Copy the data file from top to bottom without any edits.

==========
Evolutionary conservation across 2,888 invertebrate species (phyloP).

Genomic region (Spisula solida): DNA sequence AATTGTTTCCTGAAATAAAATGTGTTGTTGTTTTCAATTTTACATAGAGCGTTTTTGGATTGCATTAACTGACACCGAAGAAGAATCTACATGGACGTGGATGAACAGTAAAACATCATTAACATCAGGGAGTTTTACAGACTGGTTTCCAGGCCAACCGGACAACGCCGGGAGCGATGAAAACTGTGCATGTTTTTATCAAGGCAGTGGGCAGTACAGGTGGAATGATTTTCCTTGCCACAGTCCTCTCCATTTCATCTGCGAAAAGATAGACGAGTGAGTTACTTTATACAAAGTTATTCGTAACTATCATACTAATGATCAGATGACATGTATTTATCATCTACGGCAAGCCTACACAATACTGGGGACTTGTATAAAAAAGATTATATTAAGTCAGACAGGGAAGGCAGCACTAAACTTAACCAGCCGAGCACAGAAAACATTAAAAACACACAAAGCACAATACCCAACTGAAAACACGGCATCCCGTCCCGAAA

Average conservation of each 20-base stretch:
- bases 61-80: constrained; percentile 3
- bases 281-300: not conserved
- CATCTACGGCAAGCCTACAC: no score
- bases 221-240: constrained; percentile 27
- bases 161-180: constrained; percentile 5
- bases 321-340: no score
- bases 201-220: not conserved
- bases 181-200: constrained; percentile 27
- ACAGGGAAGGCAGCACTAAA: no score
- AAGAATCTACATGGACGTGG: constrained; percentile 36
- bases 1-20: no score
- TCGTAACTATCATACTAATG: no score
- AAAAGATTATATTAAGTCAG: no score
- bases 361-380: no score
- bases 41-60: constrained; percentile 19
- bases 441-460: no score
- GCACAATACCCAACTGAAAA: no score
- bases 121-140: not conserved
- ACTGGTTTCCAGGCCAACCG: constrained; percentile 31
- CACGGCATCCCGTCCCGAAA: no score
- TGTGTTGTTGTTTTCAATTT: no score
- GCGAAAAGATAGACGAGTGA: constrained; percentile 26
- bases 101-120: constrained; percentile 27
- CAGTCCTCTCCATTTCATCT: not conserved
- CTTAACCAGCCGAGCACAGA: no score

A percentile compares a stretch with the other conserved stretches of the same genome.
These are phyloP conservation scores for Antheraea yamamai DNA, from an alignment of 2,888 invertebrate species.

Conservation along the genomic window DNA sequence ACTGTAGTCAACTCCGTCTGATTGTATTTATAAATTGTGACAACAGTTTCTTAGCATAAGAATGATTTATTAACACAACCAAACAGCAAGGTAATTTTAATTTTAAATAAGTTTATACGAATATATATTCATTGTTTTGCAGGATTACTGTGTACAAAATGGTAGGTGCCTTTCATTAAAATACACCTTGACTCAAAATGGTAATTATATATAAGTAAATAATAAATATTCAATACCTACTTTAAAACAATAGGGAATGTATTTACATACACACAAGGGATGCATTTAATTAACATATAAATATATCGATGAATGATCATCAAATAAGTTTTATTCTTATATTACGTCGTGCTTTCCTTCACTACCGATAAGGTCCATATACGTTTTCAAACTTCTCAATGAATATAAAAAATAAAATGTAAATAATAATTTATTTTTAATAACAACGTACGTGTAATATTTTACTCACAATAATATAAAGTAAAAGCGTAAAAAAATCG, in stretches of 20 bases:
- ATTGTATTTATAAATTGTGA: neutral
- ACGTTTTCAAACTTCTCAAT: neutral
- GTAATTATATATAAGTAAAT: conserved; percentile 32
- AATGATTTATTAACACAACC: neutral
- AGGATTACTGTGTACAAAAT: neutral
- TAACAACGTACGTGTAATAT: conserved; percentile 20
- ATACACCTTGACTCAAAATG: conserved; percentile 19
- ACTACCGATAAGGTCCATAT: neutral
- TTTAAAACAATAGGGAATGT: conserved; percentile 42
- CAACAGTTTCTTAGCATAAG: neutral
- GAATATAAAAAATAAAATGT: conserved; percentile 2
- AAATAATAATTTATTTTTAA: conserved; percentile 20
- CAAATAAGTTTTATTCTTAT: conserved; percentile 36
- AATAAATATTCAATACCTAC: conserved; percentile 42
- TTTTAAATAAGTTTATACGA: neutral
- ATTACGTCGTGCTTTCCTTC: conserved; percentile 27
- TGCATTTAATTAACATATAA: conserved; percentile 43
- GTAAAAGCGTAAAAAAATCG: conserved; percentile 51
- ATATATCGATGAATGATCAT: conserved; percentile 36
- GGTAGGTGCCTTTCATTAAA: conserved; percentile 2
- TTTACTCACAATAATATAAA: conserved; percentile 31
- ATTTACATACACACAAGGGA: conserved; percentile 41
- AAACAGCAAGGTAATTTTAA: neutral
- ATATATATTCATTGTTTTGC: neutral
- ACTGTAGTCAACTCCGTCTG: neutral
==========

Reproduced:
Evolutionary conservation across 2,888 invertebrate species (phyloP).

Genomic region (Spisula solida): DNA sequence AATTGTTTCCTGAAATAAAATGTGTTGTTGTTTTCAATTTTACATAGAGCGTTTTTGGATTGCATTAACTGACACCGAAGAAGAATCTACATGGACGTGGATGAACAGTAAAACATCATTAACATCAGGGAGTTTTACAGACTGGTTTCCAGGCCAACCGGACAACGCCGGGAGCGATGAAAACTGTGCATGTTTTTATCAAGGCAGTGGGCAGTACAGGTGGAATGATTTTCCTTGCCACAGTCCTCTCCATTTCATCTGCGAAAAGATAGACGAGTGAGTTACTTTATACAAAGTTATTCGTAACTATCATACTAATGATCAGATGACATGTATTTATCATCTACGGCAAGCCTACACAATACTGGGGACTTGTATAAAAAAGATTATATTAAGTCAGACAGGGAAGGCAGCACTAAACTTAACCAGCCGAGCACAGAAAACATTAAAAACACACAAAGCACAATACCCAACTGAAAACACGGCATCCCGTCCCGAAA

Average conservation of each 20-base stretch:
- bases 61-80: constrained; percentile 3
- bases 281-300: not conserved
- CATCTACGGCAAGCCTACAC: no score
- bases 221-240: constrained; percentile 27
- bases 161-180: constrained; percentile 5
- bases 321-340: no score
- bases 201-220: not conserved
- bases 181-200: constrained; percentile 27
- ACAGGGAAGGCAGCACTAAA: no score
- AAGAATCTACATGGACGTGG: constrained; percentile 36
- bases 1-20: no score
- TCGTAACTATCATACTAATG: no score
- AAAAGATTATATTAAGTCAG: no score
- bases 361-380: no score
- bases 41-60: constrained; percentile 19
- bases 441-460: no score
- GCACAATACCCAACTGAAAA: no score
- bases 121-140: not conserved
- ACTGGTTTCCAGGCCAACCG: constrained; percentile 31
- CACGGCATCCCGTCCCGAAA: no score
- TGTGTTGTTGTTTTCAATTT: no score
- GCGAAAAGATAGACGAGTGA: constrained; percentile 26
- bases 101-120: constrained; percentile 27
- CAGTCCTCTCCATTTCATCT: not conserved
- CTTAACCAGCCGAGCACAGA: no score

A percentile compares a stretch with the other conserved stretches of the same genome.
These are phyloP conservation scores for Antheraea yamamai DNA, from an alignment of 2,888 invertebrate species.

Conservation along the genomic window DNA sequence ACTGTAGTCAACTCCGTCTGATTGTATTTATAAATTGTGACAACAGTTTCTTAGCATAAGAATGATTTATTAACACAACCAAACAGCAAGGTAATTTTAATTTTAAATAAGTTTATACGAATATATATTCATTGTTTTGCAGGATTACTGTGTACAAAATGGTAGGTGCCTTTCATTAAAATACACCTTGACTCAAAATGGTAATTATATATAAGTAAATAATAAATATTCAATACCTACTTTAAAACAATAGGGAATGTATTTACATACACACAAGGGATGCATTTAATTAACATATAAATATATCGATGAATGATCATCAAATAAGTTTTATTCTTATATTACGTCGTGCTTTCCTTCACTACCGATAAGGTCCATATACGTTTTCAAACTTCTCAATGAATATAAAAAATAAAATGTAAATAATAATTTATTTTTAATAACAACGTACGTGTAATATTTTACTCACAATAATATAAAGTAAAAGCGTAAAAAAATCG, in stretches of 20 bases:
- ATTGTATTTATAAATTGTGA: neutral
- ACGTTTTCAAACTTCTCAAT: neutral
- GTAATTATATATAAGTAAAT: conserved; percentile 32
- AATGATTTATTAACACAACC: neutral
- AGGATTACTGTGTACAAAAT: neutral
- TAACAACGTACGTGTAATAT: conserved; percentile 20
- ATACACCTTGACTCAAAATG: conserved; percentile 19
- ACTACCGATAAGGTCCATAT: neutral
- TTTAAAACAATAGGGAATGT: conserved; percentile 42
- CAACAGTTTCTTAGCATAAG: neutral
- GAATATAAAAAATAAAATGT: conserved; percentile 2
- AAATAATAATTTATTTTTAA: conserved; percentile 20
- CAAATAAGTTTTATTCTTAT: conserved; percentile 36
- AATAAATATTCAATACCTAC: conserved; percentile 42
- TTTTAAATAAGTTTATACGA: neutral
- ATTACGTCGTGCTTTCCTTC: conserved; percentile 27
- TGCATTTAATTAACATATAA: conserved; percentile 43
- GTAAAAGCGTAAAAAAATCG: conserved; percentile 51
- ATATATCGATGAATGATCAT: conserved; percentile 36
- GGTAGGTGCCTTTCATTAAA: conserved; percentile 2
- TTTACTCACAATAATATAAA: conserved; percentile 31
- ATTTACATACACACAAGGGA: conserved; percentile 41
- AAACAGCAAGGTAATTTTAA: neutral
- ATATATATTCATTGTTTTGC: neutral
- ACTGTAGTCAACTCCGTCTG: neutral